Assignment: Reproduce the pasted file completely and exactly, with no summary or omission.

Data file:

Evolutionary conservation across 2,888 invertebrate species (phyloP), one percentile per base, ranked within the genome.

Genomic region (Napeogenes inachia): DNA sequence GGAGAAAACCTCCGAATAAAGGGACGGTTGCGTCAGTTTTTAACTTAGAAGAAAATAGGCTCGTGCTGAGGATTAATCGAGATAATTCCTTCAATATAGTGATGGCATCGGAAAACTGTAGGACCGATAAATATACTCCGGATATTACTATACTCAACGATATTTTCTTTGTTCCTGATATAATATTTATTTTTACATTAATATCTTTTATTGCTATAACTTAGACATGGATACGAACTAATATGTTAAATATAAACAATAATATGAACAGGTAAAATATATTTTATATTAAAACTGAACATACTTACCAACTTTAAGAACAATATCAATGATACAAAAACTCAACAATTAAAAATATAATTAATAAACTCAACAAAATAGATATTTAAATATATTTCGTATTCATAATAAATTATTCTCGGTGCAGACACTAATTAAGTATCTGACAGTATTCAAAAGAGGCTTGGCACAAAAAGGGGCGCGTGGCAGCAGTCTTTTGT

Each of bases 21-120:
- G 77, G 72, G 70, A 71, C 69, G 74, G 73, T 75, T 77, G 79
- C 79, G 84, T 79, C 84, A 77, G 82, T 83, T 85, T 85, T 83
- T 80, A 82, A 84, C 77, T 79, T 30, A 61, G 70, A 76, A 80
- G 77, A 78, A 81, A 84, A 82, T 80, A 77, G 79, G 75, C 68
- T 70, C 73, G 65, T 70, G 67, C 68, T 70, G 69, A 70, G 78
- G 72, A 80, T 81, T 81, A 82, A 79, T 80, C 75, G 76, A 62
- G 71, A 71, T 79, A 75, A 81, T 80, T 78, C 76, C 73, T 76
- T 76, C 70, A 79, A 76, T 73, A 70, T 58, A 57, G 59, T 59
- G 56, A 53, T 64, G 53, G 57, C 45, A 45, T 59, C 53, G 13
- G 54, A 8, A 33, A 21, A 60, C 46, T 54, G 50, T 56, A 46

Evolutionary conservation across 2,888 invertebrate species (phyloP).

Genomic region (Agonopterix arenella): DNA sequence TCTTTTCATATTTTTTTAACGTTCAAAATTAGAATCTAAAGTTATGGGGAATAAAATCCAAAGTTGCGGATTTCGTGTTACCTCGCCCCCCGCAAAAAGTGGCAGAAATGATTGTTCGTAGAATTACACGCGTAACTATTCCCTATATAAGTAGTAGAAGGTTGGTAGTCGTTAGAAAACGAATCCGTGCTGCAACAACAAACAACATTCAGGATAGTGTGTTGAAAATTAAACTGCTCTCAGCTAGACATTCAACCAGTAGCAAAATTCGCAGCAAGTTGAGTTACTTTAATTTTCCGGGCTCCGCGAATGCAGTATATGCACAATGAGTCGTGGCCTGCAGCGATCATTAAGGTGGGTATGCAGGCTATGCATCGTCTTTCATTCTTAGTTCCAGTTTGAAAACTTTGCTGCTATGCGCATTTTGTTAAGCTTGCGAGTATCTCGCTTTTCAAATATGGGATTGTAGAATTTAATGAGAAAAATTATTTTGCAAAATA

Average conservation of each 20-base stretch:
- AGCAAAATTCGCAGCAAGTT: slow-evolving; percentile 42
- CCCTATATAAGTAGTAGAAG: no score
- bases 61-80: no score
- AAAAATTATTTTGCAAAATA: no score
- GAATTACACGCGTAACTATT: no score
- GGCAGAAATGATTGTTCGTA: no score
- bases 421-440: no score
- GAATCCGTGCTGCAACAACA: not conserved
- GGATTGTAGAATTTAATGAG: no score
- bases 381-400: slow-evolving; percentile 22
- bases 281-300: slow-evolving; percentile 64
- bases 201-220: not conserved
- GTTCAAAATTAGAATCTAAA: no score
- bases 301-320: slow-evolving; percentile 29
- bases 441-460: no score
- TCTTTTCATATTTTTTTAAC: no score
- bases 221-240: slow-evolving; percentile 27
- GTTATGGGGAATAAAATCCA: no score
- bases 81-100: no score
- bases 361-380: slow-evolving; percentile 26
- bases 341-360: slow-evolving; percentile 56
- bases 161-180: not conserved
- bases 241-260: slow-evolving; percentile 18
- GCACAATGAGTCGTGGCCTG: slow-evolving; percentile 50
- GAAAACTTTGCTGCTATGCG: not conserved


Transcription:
Evolutionary conservation across 2,888 invertebrate species (phyloP), one percentile per base, ranked within the genome.

Genomic region (Napeogenes inachia): DNA sequence GGAGAAAACCTCCGAATAAAGGGACGGTTGCGTCAGTTTTTAACTTAGAAGAAAATAGGCTCGTGCTGAGGATTAATCGAGATAATTCCTTCAATATAGTGATGGCATCGGAAAACTGTAGGACCGATAAATATACTCCGGATATTACTATACTCAACGATATTTTCTTTGTTCCTGATATAATATTTATTTTTACATTAATATCTTTTATTGCTATAACTTAGACATGGATACGAACTAATATGTTAAATATAAACAATAATATGAACAGGTAAAATATATTTTATATTAAAACTGAACATACTTACCAACTTTAAGAACAATATCAATGATACAAAAACTCAACAATTAAAAATATAATTAATAAACTCAACAAAATAGATATTTAAATATATTTCGTATTCATAATAAATTATTCTCGGTGCAGACACTAATTAAGTATCTGACAGTATTCAAAAGAGGCTTGGCACAAAAAGGGGCGCGTGGCAGCAGTCTTTTGT

Each of bases 21-120:
- G 77, G 72, G 70, A 71, C 69, G 74, G 73, T 75, T 77, G 79
- C 79, G 84, T 79, C 84, A 77, G 82, T 83, T 85, T 85, T 83
- T 80, A 82, A 84, C 77, T 79, T 30, A 61, G 70, A 76, A 80
- G 77, A 78, A 81, A 84, A 82, T 80, A 77, G 79, G 75, C 68
- T 70, C 73, G 65, T 70, G 67, C 68, T 70, G 69, A 70, G 78
- G 72, A 80, T 81, T 81, A 82, A 79, T 80, C 75, G 76, A 62
- G 71, A 71, T 79, A 75, A 81, T 80, T 78, C 76, C 73, T 76
- T 76, C 70, A 79, A 76, T 73, A 70, T 58, A 57, G 59, T 59
- G 56, A 53, T 64, G 53, G 57, C 45, A 45, T 59, C 53, G 13
- G 54, A 8, A 33, A 21, A 60, C 46, T 54, G 50, T 56, A 46

Evolutionary conservation across 2,888 invertebrate species (phyloP).

Genomic region (Agonopterix arenella): DNA sequence TCTTTTCATATTTTTTTAACGTTCAAAATTAGAATCTAAAGTTATGGGGAATAAAATCCAAAGTTGCGGATTTCGTGTTACCTCGCCCCCCGCAAAAAGTGGCAGAAATGATTGTTCGTAGAATTACACGCGTAACTATTCCCTATATAAGTAGTAGAAGGTTGGTAGTCGTTAGAAAACGAATCCGTGCTGCAACAACAAACAACATTCAGGATAGTGTGTTGAAAATTAAACTGCTCTCAGCTAGACATTCAACCAGTAGCAAAATTCGCAGCAAGTTGAGTTACTTTAATTTTCCGGGCTCCGCGAATGCAGTATATGCACAATGAGTCGTGGCCTGCAGCGATCATTAAGGTGGGTATGCAGGCTATGCATCGTCTTTCATTCTTAGTTCCAGTTTGAAAACTTTGCTGCTATGCGCATTTTGTTAAGCTTGCGAGTATCTCGCTTTTCAAATATGGGATTGTAGAATTTAATGAGAAAAATTATTTTGCAAAATA

Average conservation of each 20-base stretch:
- AGCAAAATTCGCAGCAAGTT: slow-evolving; percentile 42
- CCCTATATAAGTAGTAGAAG: no score
- bases 61-80: no score
- AAAAATTATTTTGCAAAATA: no score
- GAATTACACGCGTAACTATT: no score
- GGCAGAAATGATTGTTCGTA: no score
- bases 421-440: no score
- GAATCCGTGCTGCAACAACA: not conserved
- GGATTGTAGAATTTAATGAG: no score
- bases 381-400: slow-evolving; percentile 22
- bases 281-300: slow-evolving; percentile 64
- bases 201-220: not conserved
- GTTCAAAATTAGAATCTAAA: no score
- bases 301-320: slow-evolving; percentile 29
- bases 441-460: no score
- TCTTTTCATATTTTTTTAAC: no score
- bases 221-240: slow-evolving; percentile 27
- GTTATGGGGAATAAAATCCA: no score
- bases 81-100: no score
- bases 361-380: slow-evolving; percentile 26
- bases 341-360: slow-evolving; percentile 56
- bases 161-180: not conserved
- bases 241-260: slow-evolving; percentile 18
- GCACAATGAGTCGTGGCCTG: slow-evolving; percentile 50
- GAAAACTTTGCTGCTATGCG: not conserved